27. To make sure the site collection has been created, type:

Get-SPSite | select url, owner

clip_image025

28. Create 2 other site collections (and the template used for the root sites will be a “Team site” defined in Caml as STS#0)

New-SPSite –url http://litware/sites/demo2 -owneralias contoso\administrator-name “powershell demo2” –template STS#0

New-SPSite –url http://litware/sites/demo3 -owneralias contoso\administrator -name “powershell demo3” –template STS#0

29. Alias

Some commands have aliases (shortcuts); to get a list of aliases, just type:

alias

clip_image026

30. The | (“pipe”) character can be used to pass the output from one cmdlet to another.

Scripts can be created by using variables and piping output to other cmdlets.

Using the ForEach attribute can quickly get all values or set all properties that match condition set.

It is also possible to filter and to use wildcards *.To illustrate this, we are going to create a blog site in every demo site collection we previously did;

To get the list of site collection, type:

Get-SPSite http://litware/sites/demo*

clip_image027

Now we will try to create 1 blog site (template is BLOG#0) in each demo site collection; type:

Get-SPSite http://litware/sites/demo* -limit all | foreach { new-SPWeb –url ($_.url+”/blog”) –template BLOG#0 }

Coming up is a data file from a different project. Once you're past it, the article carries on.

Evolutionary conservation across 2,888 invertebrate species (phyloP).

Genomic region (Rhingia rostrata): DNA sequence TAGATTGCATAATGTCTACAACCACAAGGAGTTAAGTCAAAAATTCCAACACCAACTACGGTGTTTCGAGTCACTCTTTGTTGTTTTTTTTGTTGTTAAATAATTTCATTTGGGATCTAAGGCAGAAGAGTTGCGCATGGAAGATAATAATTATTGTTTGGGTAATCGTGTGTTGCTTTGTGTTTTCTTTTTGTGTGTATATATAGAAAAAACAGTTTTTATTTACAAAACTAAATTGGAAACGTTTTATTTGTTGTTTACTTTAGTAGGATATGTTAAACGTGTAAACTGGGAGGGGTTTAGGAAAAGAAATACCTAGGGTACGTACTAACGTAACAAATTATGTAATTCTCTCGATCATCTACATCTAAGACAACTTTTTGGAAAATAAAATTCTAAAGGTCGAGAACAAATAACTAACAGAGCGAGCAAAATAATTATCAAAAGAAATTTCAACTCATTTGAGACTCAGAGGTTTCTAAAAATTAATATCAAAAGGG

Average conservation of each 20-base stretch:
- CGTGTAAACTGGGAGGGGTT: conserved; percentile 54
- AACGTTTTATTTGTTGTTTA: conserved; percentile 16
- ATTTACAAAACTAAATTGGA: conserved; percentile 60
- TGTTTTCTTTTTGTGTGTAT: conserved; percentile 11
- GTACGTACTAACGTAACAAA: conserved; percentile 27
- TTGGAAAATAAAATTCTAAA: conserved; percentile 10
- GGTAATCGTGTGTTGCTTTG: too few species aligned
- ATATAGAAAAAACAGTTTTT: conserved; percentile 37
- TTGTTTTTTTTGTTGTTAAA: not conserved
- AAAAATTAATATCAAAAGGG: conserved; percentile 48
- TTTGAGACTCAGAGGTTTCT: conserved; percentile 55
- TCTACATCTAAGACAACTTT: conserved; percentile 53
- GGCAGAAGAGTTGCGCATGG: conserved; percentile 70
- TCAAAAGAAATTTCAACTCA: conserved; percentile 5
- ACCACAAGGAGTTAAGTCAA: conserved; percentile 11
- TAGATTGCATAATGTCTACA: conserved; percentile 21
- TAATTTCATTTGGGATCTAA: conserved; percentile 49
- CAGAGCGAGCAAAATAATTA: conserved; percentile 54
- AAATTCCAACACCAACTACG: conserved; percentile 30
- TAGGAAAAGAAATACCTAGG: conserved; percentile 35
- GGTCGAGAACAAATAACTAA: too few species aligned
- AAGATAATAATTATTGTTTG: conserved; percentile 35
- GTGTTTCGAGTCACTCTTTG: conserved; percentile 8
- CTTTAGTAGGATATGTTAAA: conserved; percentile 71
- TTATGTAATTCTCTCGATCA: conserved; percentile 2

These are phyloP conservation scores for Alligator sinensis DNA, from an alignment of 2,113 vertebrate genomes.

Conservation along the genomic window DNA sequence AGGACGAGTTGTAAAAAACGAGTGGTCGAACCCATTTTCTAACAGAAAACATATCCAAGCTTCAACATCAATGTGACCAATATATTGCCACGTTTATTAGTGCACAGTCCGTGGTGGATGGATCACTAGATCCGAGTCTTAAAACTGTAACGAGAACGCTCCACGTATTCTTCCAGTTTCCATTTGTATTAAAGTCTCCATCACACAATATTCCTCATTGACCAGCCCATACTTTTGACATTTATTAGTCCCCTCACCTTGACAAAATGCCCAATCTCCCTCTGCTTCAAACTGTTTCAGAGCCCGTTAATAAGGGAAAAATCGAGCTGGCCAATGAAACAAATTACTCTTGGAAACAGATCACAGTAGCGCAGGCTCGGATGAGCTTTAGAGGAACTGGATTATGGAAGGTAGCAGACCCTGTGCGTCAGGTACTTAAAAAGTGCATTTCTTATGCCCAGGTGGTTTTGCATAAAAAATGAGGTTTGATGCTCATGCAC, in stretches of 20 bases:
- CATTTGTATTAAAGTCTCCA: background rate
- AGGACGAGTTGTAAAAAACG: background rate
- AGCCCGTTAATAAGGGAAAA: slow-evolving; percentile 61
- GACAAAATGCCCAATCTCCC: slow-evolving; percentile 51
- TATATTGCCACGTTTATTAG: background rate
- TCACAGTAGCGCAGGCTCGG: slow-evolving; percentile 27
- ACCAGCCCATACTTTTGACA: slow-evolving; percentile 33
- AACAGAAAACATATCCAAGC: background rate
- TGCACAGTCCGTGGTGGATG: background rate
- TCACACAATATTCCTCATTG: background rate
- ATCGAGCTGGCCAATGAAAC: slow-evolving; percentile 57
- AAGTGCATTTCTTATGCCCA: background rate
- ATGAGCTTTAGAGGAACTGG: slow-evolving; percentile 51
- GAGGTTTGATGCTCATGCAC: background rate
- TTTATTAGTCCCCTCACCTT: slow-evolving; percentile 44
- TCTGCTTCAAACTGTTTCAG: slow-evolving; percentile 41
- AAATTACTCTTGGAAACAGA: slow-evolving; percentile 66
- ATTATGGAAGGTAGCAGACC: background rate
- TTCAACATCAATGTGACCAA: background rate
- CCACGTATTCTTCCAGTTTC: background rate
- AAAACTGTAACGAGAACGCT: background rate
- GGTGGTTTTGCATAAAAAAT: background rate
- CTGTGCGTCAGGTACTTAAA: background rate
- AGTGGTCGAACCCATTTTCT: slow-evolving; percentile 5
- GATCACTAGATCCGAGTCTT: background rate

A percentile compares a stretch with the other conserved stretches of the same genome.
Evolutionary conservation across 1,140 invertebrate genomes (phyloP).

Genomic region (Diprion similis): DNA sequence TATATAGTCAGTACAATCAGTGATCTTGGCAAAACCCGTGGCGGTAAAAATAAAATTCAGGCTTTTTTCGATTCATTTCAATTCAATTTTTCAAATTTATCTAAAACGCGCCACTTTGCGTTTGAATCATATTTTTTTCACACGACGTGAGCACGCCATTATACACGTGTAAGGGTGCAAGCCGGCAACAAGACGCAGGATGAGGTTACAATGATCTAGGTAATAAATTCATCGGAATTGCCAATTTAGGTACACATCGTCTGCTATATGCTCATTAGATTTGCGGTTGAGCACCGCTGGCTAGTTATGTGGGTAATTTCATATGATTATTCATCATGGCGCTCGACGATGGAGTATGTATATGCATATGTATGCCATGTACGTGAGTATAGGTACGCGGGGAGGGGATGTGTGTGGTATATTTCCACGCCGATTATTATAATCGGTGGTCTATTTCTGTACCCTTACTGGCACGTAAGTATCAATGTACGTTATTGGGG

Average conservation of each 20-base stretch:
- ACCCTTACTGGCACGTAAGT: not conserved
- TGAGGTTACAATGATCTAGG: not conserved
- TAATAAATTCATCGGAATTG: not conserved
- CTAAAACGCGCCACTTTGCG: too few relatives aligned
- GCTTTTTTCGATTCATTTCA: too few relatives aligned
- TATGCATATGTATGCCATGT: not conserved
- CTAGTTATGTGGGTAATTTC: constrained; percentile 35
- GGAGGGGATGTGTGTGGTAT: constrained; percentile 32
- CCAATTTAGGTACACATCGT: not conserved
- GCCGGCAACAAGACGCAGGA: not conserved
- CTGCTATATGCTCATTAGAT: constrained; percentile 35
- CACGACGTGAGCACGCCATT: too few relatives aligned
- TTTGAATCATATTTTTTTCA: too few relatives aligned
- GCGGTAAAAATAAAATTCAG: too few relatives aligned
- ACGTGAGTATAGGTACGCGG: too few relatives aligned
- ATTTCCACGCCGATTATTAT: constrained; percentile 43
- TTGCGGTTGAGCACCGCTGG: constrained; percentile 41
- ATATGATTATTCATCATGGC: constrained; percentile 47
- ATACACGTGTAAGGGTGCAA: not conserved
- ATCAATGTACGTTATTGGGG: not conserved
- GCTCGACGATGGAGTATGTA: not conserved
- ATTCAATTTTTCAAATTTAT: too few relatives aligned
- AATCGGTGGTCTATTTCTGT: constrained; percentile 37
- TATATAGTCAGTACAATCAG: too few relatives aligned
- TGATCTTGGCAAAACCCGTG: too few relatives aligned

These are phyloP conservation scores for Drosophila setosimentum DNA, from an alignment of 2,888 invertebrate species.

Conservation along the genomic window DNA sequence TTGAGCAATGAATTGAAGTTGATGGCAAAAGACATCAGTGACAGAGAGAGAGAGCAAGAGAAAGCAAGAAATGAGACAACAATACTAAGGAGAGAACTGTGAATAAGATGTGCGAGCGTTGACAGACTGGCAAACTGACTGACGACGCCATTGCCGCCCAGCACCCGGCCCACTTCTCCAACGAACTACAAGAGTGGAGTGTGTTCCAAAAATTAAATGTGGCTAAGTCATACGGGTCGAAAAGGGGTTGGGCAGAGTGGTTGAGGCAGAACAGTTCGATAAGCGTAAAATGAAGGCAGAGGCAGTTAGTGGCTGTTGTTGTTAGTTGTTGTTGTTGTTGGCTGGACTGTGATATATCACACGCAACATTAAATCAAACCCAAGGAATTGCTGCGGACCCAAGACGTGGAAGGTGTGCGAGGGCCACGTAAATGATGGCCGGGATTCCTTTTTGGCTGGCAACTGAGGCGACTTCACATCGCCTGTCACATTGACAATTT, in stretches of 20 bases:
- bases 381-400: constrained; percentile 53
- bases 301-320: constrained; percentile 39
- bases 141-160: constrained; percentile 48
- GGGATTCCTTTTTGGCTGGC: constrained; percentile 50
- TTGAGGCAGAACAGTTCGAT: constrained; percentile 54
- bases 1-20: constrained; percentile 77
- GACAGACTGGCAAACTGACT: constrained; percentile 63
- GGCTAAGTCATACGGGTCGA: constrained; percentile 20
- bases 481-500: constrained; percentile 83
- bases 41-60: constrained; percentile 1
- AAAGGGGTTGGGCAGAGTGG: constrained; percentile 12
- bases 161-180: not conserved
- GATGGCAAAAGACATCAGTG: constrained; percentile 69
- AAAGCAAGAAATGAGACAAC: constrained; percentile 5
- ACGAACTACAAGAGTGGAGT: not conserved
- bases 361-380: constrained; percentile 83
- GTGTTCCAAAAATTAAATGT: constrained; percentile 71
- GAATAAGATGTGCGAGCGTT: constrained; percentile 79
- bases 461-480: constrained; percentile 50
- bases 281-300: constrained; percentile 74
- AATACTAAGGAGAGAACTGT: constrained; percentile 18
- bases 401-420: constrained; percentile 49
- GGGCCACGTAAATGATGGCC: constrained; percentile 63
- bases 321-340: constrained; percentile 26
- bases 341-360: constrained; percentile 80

clip_image028

31. To add a secondary owner to all demo sites, type:

Get-SPSite http://litware/sites/demo* -limit all | set-spsite –secondaryowneralias contoso\brianc

To check this out, type:

Get-SPSite http://litware/sites/demo1 | select url, owner, secondarycontact

32. To discover action related to features like activating, installing, deactivating,…, type

Get-Command -noun SPfeature*

clip_image029

To illustrate Enable-SPFeature, type :

Get-help Enable-SPfeature -examples

clip_image030

1.1.2 Lab 2.Creating a small Powershell application

1. Write a batch file that will create a new site collection and that will provision the root site with the template “team site” (STS#0); the web site title must be “Web Site Powershell”.

2. If the site collection already exists, delete it. Don’t forget to load the Sharepoint snapin if it is not already loaded…

3. When the site is successfully created, display:

clip_image031

Make sure the console stays open.

33. To make sure the console stays open, create a batch file and use the –noexit option

Create an empty file named SetupLab.bat.

34. In this batch file, type :

powershell -Command "& {.\SetupLab.ps1}" -NoExit

pause

35. Create a file named SetupLab.ps1.

36. Define 3 variables:

# define variables for script

$SiteTitle = "Web Site-Powershell"

$SiteUrl = "http://litware/sites/powershell"

$SiteTemplate = "STS#0"

37. Check to make sure the Sharepoint snapin is not loaded:

# check to ensure Microsoft.SharePoint.PowerShell is loaded

$snapin = Get-PSSnapin | Where-Object {$_.Name -eq ‘Microsoft.SharePoint.Powershell’}

if ($snapin -eq $null) {

Write-Host "Loading SharePoint Powershell Snapin"

Add-PSSnapin "Microsoft.SharePoint.Powershell"

}

It is good to know that if the snapin is already loaded and if you try to load it again, you will get errors.

38. Delete the existing site collection if any:

# delete any existing site found at target URL

$targetUrl = Get-SPSite | Where-Object {$_.Url -eq $SiteUrl}

if ($targetUrl -ne $null) {

Write-Host "Deleting existing site at" $SiteUrl

Remove-SPSite -Identity $SiteUrl -Confirm:$false

}

39. Create a Site collection:

# create new site at target URL